"I'm looking for a village... a village of dhampirs out in Siberia. I don't know its name." Dimitri had only ever mentioned its name once, and I'd forgotten. "It's kind of near... Om?"
"Omsk," she corrected.
I straightened up. "Do you know it?"
She didn't answer right away, but her eyes betrayed her. "Maybe."
"You do!" I exclaimed. "You have to tell me where it is. I have to get there."
She made a face. "Are you going to be... one of those?"
So Alchemists knew about blood whores. No surprise. If Sydney and her associates knew everything else about the vampire world, they'd know this too.
"No," I said haughtily. "I just have to find someone."
That almost made her smile. Her brown eyes were thoughtful as she munched on another fry. She'd only taken two bites out of her cheeseburger, and it was rapidly growing cold. I kind of wanted to eat it myself on principle.
"I'll be right back," she said abruptly. She stood up and strode across to a quiet corner of the cafe. Producing a cell phone from that magic purse of hers, she turned her back to the room and made a call.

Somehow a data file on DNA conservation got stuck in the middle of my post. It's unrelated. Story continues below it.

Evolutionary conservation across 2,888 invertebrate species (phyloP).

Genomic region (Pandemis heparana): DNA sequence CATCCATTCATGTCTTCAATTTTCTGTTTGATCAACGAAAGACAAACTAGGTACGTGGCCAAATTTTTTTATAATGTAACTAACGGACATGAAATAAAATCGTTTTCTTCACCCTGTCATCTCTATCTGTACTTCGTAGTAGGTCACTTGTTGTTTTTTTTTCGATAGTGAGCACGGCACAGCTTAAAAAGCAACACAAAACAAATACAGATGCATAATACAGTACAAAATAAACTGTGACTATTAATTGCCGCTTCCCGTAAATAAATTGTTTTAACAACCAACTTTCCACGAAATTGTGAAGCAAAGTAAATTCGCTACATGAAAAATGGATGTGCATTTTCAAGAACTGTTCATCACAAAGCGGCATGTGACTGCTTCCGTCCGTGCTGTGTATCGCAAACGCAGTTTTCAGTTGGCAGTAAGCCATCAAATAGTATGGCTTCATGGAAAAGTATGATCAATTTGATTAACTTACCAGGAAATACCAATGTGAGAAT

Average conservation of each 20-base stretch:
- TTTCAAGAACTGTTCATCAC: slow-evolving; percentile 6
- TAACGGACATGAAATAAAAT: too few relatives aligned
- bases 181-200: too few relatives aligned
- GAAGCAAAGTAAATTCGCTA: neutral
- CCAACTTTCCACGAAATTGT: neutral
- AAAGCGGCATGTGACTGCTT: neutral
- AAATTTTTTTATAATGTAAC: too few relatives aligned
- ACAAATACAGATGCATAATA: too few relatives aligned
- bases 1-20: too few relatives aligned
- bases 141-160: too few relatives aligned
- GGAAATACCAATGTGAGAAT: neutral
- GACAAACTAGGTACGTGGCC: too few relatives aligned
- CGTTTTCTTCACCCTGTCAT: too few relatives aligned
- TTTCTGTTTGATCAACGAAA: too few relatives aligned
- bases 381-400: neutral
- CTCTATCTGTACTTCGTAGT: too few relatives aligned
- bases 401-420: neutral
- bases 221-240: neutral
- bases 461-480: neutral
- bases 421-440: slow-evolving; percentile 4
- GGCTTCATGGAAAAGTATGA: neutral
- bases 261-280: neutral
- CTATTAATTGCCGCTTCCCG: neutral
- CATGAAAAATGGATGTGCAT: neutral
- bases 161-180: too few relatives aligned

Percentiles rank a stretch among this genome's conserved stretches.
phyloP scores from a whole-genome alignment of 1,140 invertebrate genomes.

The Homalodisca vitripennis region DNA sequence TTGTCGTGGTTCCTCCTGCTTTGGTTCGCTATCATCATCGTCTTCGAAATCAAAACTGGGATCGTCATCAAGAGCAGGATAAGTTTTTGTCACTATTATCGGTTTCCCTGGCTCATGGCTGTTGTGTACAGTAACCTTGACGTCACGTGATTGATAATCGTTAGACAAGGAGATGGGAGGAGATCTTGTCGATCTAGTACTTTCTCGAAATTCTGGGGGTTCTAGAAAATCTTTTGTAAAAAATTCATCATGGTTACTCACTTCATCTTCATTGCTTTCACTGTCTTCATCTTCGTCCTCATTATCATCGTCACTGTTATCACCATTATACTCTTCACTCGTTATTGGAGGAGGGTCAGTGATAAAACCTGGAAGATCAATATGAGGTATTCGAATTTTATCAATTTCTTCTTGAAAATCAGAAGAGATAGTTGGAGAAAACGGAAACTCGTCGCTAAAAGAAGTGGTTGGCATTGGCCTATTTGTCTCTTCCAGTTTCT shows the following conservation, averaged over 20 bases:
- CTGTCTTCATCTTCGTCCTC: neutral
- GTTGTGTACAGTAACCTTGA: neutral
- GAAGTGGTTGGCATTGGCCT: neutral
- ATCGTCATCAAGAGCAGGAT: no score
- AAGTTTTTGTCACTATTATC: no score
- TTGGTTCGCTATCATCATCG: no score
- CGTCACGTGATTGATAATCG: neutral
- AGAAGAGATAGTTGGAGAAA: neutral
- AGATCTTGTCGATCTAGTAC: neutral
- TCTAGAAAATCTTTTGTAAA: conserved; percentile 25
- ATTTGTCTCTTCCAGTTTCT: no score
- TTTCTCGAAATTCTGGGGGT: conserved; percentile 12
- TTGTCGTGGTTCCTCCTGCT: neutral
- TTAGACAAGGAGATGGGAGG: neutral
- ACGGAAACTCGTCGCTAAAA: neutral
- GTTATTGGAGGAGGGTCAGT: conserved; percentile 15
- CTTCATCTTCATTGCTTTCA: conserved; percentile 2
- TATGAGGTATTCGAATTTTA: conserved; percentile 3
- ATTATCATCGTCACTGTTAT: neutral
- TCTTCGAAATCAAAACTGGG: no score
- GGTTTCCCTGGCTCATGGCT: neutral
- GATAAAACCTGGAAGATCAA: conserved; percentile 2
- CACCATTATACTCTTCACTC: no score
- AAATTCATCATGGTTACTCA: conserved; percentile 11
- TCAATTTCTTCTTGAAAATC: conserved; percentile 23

I'd polished off my chicken by then and helped myself to some of her fries since it was looking less and less like she was going to do anything with them. As I ate, I pondered the possibilities before me, wondering if finding Dimitri's town would really be this simple. And once I was there... would it be simple then? Would he be there, living in the shadows and hunting prey? And when faced with him, could I really drive my stake into his heart? That unwanted image came to me again, Dimitri with red eyes and "Rose?"
I blinked. I'd totally spaced out, and Sydney was back. She slid back into her spot across from me. "So, it looks like-" She paused and looked down. "Did you eat some of my fries?"